New sprayer-mounted remote-sensing tools could help cotton growers reduce costs for defoliants and plant growth regulators by a third and boost lint yields about 15% with a total variable-rate system, says Tim Sharp, precision agriculture program chair at Oklahoma State University-Okmulgee.

Sharp says sprayer-mounted remote-sensing systems offer the same ability as aerial sensing systems to detect differences in crop growth patterns. These differences are then used to drive variable-rate input applications.

But unlike aerial approaches, machine-mounted sensors aren't affected by cloud cover. And they do an excellent job of geo-referencing the images they create, which can be a challenge for aerial systems.

Except for logistical differences surrounding clouds and geo-referencing, research shows that aerial and machine-mounted sensors produce similar images for variable-rate applications, he says.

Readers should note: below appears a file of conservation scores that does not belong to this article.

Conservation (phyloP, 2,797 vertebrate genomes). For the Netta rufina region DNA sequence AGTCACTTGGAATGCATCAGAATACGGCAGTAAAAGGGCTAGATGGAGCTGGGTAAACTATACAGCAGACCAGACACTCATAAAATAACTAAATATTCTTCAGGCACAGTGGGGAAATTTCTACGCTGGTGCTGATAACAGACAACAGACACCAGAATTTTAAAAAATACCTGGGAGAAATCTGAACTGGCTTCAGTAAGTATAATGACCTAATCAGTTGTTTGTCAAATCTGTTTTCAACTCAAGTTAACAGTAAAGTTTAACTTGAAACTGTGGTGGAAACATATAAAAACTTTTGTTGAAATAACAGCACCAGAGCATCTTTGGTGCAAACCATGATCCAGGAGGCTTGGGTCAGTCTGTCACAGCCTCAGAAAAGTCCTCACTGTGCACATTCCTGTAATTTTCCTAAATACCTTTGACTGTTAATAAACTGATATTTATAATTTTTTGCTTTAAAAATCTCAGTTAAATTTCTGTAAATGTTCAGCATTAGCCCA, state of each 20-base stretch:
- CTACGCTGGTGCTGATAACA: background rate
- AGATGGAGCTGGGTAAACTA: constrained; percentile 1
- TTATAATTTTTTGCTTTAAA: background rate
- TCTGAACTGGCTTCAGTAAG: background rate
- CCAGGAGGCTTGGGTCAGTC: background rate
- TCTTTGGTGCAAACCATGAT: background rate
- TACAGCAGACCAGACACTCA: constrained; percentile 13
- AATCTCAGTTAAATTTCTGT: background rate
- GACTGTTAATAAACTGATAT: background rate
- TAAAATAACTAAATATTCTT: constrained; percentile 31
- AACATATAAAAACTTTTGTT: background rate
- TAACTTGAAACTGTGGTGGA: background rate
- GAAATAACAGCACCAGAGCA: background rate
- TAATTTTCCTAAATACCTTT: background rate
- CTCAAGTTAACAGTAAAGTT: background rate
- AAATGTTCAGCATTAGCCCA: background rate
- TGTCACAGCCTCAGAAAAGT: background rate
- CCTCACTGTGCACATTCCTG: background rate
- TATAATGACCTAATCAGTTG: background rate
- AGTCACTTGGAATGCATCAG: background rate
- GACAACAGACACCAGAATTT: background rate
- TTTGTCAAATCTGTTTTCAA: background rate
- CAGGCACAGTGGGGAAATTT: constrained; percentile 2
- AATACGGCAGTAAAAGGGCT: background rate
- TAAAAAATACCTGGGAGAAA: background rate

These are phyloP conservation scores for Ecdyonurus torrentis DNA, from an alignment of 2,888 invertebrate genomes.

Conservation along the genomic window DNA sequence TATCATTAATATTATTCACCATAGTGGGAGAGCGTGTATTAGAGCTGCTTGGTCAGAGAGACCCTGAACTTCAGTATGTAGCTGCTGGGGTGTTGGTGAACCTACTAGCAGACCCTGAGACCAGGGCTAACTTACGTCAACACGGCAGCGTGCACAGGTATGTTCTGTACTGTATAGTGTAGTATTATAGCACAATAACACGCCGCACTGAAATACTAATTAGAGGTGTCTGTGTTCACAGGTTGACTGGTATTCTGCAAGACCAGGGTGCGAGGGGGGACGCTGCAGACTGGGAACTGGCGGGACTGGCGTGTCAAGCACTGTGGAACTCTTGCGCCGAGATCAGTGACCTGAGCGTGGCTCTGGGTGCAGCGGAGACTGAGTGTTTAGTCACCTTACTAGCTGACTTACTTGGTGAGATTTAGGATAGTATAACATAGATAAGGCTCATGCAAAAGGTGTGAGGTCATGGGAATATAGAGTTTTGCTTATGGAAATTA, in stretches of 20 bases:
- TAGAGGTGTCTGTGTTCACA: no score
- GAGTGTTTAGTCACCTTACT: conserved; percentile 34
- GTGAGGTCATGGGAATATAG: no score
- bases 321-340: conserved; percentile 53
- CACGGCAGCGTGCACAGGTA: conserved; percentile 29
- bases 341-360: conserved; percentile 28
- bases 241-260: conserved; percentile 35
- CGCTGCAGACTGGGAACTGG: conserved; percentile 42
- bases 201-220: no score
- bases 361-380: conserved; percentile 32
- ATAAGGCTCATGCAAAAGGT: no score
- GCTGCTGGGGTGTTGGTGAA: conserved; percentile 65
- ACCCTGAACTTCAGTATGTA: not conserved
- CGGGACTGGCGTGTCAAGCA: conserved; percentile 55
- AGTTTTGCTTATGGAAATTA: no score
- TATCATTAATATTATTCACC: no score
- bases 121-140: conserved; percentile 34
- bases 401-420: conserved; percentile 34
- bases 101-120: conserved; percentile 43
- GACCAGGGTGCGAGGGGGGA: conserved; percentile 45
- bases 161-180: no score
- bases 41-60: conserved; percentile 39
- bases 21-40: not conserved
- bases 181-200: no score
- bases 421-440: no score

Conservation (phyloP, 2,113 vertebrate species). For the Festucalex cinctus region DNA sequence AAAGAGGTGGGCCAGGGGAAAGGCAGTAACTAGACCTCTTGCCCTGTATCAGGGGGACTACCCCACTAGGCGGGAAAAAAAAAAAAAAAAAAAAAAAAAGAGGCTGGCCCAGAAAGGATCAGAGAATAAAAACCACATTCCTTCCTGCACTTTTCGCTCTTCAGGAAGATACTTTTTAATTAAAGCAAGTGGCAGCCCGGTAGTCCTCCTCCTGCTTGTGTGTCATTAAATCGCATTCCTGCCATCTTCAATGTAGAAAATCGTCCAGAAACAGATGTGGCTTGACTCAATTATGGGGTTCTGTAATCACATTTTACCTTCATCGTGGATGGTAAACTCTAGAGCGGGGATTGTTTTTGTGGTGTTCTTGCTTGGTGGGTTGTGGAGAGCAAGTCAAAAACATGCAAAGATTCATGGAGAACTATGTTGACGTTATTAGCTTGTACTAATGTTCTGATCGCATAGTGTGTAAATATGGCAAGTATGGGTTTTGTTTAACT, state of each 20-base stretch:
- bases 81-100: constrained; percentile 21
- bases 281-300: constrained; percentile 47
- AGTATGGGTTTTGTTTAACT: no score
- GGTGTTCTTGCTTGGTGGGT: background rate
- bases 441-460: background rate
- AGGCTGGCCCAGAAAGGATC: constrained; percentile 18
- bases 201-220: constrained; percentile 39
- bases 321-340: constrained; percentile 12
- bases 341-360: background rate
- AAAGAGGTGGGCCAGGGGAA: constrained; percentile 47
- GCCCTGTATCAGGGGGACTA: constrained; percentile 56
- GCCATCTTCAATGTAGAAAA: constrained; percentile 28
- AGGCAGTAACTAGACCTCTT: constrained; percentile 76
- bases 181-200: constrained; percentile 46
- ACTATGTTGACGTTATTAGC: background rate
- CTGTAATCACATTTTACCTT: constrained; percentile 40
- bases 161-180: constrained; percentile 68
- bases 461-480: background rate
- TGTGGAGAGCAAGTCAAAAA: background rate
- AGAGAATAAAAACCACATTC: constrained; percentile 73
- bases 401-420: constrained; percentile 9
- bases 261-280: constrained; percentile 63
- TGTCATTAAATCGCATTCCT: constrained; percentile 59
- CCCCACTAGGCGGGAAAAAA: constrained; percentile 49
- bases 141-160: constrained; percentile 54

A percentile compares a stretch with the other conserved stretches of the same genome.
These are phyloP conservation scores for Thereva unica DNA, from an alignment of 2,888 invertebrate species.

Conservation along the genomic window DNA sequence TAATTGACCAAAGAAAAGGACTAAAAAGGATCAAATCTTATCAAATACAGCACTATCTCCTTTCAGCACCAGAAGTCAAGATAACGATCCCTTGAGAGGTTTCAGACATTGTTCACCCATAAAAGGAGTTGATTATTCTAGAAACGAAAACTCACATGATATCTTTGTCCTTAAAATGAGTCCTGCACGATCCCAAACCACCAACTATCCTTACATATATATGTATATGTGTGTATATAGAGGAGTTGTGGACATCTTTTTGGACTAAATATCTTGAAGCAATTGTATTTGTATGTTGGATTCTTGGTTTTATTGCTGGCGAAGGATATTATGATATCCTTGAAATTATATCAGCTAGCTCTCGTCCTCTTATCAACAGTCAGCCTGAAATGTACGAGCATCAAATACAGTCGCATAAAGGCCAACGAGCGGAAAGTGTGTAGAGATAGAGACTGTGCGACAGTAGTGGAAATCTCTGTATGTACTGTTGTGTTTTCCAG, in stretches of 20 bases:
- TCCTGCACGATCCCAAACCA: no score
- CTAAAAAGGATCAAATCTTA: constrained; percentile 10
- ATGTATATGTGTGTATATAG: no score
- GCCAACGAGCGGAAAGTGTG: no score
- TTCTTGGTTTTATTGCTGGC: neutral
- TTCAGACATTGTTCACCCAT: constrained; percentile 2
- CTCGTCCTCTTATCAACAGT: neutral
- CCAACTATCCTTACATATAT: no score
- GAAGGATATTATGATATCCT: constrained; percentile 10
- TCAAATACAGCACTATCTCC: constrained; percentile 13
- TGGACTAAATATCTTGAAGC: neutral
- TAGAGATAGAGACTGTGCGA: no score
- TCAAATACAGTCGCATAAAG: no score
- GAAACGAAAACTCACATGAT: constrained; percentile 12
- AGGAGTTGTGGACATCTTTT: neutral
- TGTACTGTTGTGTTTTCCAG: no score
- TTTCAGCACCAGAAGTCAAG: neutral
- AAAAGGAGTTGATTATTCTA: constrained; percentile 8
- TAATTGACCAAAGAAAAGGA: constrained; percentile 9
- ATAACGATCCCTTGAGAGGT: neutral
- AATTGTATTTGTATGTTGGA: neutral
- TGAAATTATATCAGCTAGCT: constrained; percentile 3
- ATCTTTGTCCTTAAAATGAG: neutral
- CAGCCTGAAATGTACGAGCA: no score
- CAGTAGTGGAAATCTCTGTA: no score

Sharp says that careful use of remote-sensing systems offers the potential of dramatically reducing cotton input costs and increasing lint yield.

“In general, we have cut total crop input costs by about 30% and increased our yields by about 15%,” he says. “This is a big payoff for precision agriculture.”

Until more research is completed on how early season remote-sensing images correlate to late-season crop development, Sharp advises growers to base variable-rate applications on remote-sensing imagery from late in the growing season, just before defoliation.